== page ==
y_pred = [“positive”, “negative”, “positive”, “positive”, “negative”, “positive”, “positive”]

r = sklearn.metrics.confusion_matrix(y_true, y_pred)

r = numpy.flip(r)

acc = (r + r[-1][-1]) / numpy.sum(r)
print(acc)

0.571

The accuracy score() function in the sklearn.metrics module can also be used to measure accuracy. As arguments, it accepts the ground truth and expected marks.

acc = sklearn.metrics.accuracy_score(y_true, y_pred)

It’s worth noting that the precision can be deceiving. When the data is unbalanced, for example. Assume there are 600 samples in total, with 550 in the Positive category and just 50 in the Negative category. Since the bulk of the samples belong to one class, the class’s accuracy would be higher than the other.

The cumulative accuracy is (530 + 5) / 600 = 0.8917 if the model made 530/550 accurate predictions for the Positive class and only 5/50 for the Negative class. This indicates that the model is 89.17% accurate. With that in mind, you might believe that the model would make a right prediction 89.17 percent of the time for any sample (regardless of its class). This isn’t true, particularly when it comes to the Negative class, where the model failed miserably.

Exactitude

The precision is measured as the ratio of the number of correctly labelled Positive samples to the total number of Positive samples (either correctly or incorrectly). The precision of the model in classifying a sample as positive is measured. When the model allows a large number of incorrect Positive classifications or a small number of correct Positive classifications, the denominator rises and the precision falls. The precision, on the other hand, is high when:

Many correct Positive classifications are made by the model (maximize True Positive).
Positive classifications are less likely to be wrong with this model (minimize False Positive).
Consider a guy who is well-liked by everyone, and who is believed when he makes predictions. This man exemplifies precision. You can trust the model when it predicts a sample as Positive when the precision is high. As a result, precision aids in determining how correct the model is when it declares a sample to be Positive.

Following is a description of precision based on the previous discussion:

The precision indicates how accurate the model is at classifying Positive samples.

The green mark in the next diagram denotes a Positive sample, while the red mark denotes a Negative sample. Two Positive samples were correctly classified, but one Negative sample was incorrectly classified as Positive. The precision is 2/(2+1)=0.667, and the True Positive rate is 2 and the False Positive rate is 1. In other words, the model’s trustworthiness percentage when a sample is Positive is 66.7 percent. The precision’s aim is to correctly classify all Positive samples as Positive while avoiding misclassifying a negative sample as Positive.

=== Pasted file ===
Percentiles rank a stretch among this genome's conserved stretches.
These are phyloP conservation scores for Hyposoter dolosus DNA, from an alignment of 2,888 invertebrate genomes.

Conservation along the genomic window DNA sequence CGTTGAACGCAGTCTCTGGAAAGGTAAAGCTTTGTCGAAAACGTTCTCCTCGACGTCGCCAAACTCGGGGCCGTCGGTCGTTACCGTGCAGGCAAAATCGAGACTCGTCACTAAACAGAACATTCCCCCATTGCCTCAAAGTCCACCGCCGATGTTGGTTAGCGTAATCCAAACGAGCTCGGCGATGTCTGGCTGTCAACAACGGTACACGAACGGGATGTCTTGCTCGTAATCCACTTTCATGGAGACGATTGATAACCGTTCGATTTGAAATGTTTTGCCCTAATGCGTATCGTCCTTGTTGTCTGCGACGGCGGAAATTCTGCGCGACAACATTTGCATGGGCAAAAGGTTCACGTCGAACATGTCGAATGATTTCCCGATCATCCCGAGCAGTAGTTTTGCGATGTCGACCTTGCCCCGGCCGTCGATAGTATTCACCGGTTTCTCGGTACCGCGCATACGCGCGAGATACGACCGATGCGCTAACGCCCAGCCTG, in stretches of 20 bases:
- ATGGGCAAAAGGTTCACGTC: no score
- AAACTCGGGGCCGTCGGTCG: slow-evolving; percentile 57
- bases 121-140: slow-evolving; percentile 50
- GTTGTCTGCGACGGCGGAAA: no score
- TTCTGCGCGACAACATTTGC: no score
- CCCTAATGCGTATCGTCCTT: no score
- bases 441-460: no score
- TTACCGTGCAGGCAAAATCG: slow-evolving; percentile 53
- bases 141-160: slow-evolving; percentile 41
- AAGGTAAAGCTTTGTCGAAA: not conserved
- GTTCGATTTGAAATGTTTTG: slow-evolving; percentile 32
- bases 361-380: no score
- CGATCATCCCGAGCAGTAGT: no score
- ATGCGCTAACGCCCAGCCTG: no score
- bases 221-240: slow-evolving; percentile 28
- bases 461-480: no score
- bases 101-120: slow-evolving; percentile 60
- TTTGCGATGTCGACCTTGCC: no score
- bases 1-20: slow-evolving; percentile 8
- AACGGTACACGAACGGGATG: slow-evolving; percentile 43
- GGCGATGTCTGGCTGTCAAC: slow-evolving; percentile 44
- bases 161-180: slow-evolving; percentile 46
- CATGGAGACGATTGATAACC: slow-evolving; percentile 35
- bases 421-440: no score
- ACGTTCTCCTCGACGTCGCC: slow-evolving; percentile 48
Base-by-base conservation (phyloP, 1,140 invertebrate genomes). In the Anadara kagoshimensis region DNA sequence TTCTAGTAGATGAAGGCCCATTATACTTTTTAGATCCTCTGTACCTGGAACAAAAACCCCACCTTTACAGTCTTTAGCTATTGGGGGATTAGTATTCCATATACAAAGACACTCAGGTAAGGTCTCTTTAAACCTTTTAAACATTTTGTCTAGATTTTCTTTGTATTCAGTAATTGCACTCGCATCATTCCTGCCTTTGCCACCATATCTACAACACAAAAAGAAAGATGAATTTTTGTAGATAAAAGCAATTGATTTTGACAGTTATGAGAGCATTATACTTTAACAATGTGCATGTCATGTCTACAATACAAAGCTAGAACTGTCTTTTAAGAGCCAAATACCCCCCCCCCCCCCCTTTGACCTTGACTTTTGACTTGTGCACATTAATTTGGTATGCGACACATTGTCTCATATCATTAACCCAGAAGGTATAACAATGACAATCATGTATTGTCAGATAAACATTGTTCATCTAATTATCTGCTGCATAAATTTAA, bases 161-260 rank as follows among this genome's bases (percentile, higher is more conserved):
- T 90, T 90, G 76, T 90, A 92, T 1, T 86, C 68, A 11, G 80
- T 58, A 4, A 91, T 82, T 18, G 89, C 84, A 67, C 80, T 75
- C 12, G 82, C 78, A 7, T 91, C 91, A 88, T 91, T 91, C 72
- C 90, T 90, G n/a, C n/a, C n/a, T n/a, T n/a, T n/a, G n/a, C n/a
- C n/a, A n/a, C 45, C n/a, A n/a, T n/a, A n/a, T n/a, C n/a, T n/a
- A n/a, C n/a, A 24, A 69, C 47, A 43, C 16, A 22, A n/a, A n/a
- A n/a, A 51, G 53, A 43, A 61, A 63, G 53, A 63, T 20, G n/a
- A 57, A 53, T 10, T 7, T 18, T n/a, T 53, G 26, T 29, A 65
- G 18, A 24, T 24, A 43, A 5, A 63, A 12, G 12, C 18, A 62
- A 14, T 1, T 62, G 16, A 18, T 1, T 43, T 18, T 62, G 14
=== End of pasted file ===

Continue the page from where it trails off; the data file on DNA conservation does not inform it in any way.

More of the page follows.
The precision is 3/(3+1)=0.75 if all three Positive samples are correctly classified while one Negative sample is incorrectly classified, as shown in the next figure. As a result, when the model says a sample is positive, it is 75 percent accurate.

In addition to not misclassifying a Negative sample as Positive, the only way to achieve 100 percent accuracy is to identify all Positive samples as Positive.

Precision score() is a feature in the sklearn.metrics module of Scikit-learn that accepts the ground-truth and expected labels and returns the precision. The pos label parameter accepts the Positive class’s label. It is set to 1 by default.

import sklearn.metrics

y_true = [“positive”, “positive”, “positive”, “negative”, “negative”, “negative”]
y_pred = [“positive”, “positive”, “negative”, “positive”, “negative”, “negative”]

precision = sklearn.metrics.precision_score(y_true, y_pred, pos_label=”positive”)
print(precision)

0.6666666666666666

Recall

The recall is determined by dividing the total number of Positive samples by the number of Positive samples correctly identified as Positive. The model’s ability to identify Positive samples is measured by the recall. The higher the recall, the greater the number of positive samples found.

The recall is only concerned with the classification of positive samples. This is true regardless of how negative samples are graded, for example, for accuracy. And if all the negative samples were wrongly labelled as Positive, the recall would be 100% if the model classifies all the positive samples as Positive. Let’s take a look at a few cases.

The next figure shows four distinct cases (A to D), all of which have the same recall of 0.667. The only distinction in each case is how the negative samples are classified. Case A, for example, correctly classifies all negative samples as negative, while case D incorrectly classifies all negative samples as positive. The recall only cares about the positive samples, regardless of how the negative samples are classified.

Just two positive samples are correctly labelled as positive in the four cases shown above. As a result, the True Positive rate is two. Since only one positive sample is counted as negative, the False Negative rate is one. As a consequence, 2/(2+1)=2/3=0.667 is the recall.

Since it makes no difference if the negative samples are labelled as positive or negative, it’s best to ignore them entirely, as seen in the next figure. When measuring the recall, only the positive samples must be taken into account.